Saturday, January 10, 2015

Things Do Change - Are Things Better?

Things Do Change – Are Things Better?

Back in the dark ages when I was breeding and exhibiting with some success it was my pleasure to be invited to speak at a number of symposiums.  Among them was Acconeus Collie College and parent club symposiums.  For some reason the interest in learning from successful people was stronger then and it gave people a chance to compare notes and ideas without being hampered by taking care of dogs as they did at shows.

It was normal for me to be asked to do grooming demonstrations or to speak about stud dogs.  No big surprise here since my dogs were always well groomed and my stud force headed by Ch. Gingeor Bellbrooke’s Choice ROM and his sons were among the best in the country.  As time went on and I was no longer breeding my topics slowly changed to things like “yesterday and today” as something more fitting toward a dinosaur.

My experiences at these events was a much a student as an instructor.  The people who I was privileged to hear included Steve Field, Gus Sigritz, Bobbee Roos, and Dorothy Long as well as many others with impeccable credentials.  Glen Twiford gave a great presentation at one national symposium showing the Wind-Call Collies herding sheep.  I heard an animal behavior Prof. from Purdue University named Eric Klinghammer, do a great presentation on wolves and how their behavior shows up in our dogs.  Long before being well known enough to be asked to participate as a speaker, I attended many seeking wisdom.

The folks you saw at these events were often people who you knew and had shared the stage with before.  Ted Paul was often the one chosen to be master of ceremonies.  Ted had a fine command of the Queen’s English and was always dressed in dapper fashion and did his homework.  He always had some stories about speakers he was introducing and in my case it was always something that pulled my chain.

Now Ted and I had known each other for some time and shown against each other as well.   When I was invited to speak at a national symposium in Jacksonville, Fla. and saw Ted was to be the moderator it was time for revenge.  I carefully prepared my remarks to fit my planned “Ted Paul Roast.”  Unfortunately my work went down the drain when Ted’s introduction made me sound like a cross between Sister Teresa and George Washington.  Oh well, win some and lose some.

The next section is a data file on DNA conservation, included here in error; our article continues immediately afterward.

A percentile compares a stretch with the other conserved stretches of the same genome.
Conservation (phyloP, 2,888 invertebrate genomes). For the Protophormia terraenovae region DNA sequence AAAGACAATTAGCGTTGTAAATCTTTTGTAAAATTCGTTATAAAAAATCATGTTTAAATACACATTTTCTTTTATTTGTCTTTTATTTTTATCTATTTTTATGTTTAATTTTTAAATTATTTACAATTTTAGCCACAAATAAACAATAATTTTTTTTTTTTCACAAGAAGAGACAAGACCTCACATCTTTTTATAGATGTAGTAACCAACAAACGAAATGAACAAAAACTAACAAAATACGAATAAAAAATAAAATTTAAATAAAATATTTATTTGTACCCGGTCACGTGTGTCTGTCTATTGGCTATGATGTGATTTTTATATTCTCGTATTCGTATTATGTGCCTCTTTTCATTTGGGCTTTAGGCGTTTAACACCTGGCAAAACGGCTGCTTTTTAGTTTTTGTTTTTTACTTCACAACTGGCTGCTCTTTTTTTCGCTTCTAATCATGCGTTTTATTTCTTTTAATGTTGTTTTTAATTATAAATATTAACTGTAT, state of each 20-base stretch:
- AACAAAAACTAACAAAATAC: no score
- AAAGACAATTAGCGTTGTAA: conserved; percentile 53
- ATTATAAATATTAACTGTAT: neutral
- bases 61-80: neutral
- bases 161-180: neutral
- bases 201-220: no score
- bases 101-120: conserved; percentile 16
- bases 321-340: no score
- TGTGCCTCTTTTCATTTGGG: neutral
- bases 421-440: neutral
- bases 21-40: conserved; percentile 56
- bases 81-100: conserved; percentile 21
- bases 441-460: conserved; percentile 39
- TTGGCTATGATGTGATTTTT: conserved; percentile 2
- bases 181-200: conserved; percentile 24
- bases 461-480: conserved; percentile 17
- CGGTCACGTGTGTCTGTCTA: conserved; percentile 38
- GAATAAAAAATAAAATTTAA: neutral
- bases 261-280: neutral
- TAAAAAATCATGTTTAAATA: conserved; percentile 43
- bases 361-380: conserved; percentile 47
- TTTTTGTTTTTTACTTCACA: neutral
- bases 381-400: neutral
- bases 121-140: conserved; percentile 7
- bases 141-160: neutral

A number of things that were part of my stud dog views may not be relevant today.  Things do change and you can judge whether it’s better or not.  Some things, however don’t change much in spite of the march of time and methods.  When selecting a stud prospect it still would seem appropriate to look in a family of quality.  Van Dyck used to say show me the stud and if I like him, I’ll look at his pedigree.  Do value a good background, but it’s hard to get a “silk purse from a sow’s ear!”

To be worthwhile as a stud you’ll want something good enough to appeal to other breeders.  To be used as a fairly young dog he has to be good enough to win or people won’t use him until his puppies are out winning.  The final judgment on a stud dog does revolve around his get, but if his quality is high, his chance of getting off to a good start increases by leaps and bounds.

It helps to have a stud with outgoing personality and good health history to go with the other prerequisites.  Years ago I read that one should never let a young stud prospect exercise with any dog that can dominate him.  Back then it was standard practice to do natural breedings and if a stud wasn’t well trained and eager you could spend a lot of time waiting for the mood to strike him.  It took some time, but I learned how to bring young studs along and my boys loved their work.  Ideally you would hope to start a young dog at about 9-10 months of age when he started to feel like a man and might hope to have an experienced bitch as a partner.

Today many breedings are done with A.I. using chilled semen or even frozen sperm of dogs long gone.  It may be a great way of preventing the spread of disease, but I don’t know how you judge a dog’s libido in such a case.  All my mentors fancied dogs with bold fearless demeanors who bred bitches with no hesitation.  They also fancied bitches who bred normally and willingly and carried litters of healthy puppies and nursed them after normal delivery.  It’s always been my opinion that we can change things about an animal’s appearance to suit a written standard, but when we fool with the basic functions needed to exist and reproduce we’re fooling with something best left alone.

Van Dyck used to laugh about people’s over-rating stud dogs by saying “who’s he by.”  Today with the use of multiple breedings sorted out by DNA it may be even more appropriate.

Think about it!

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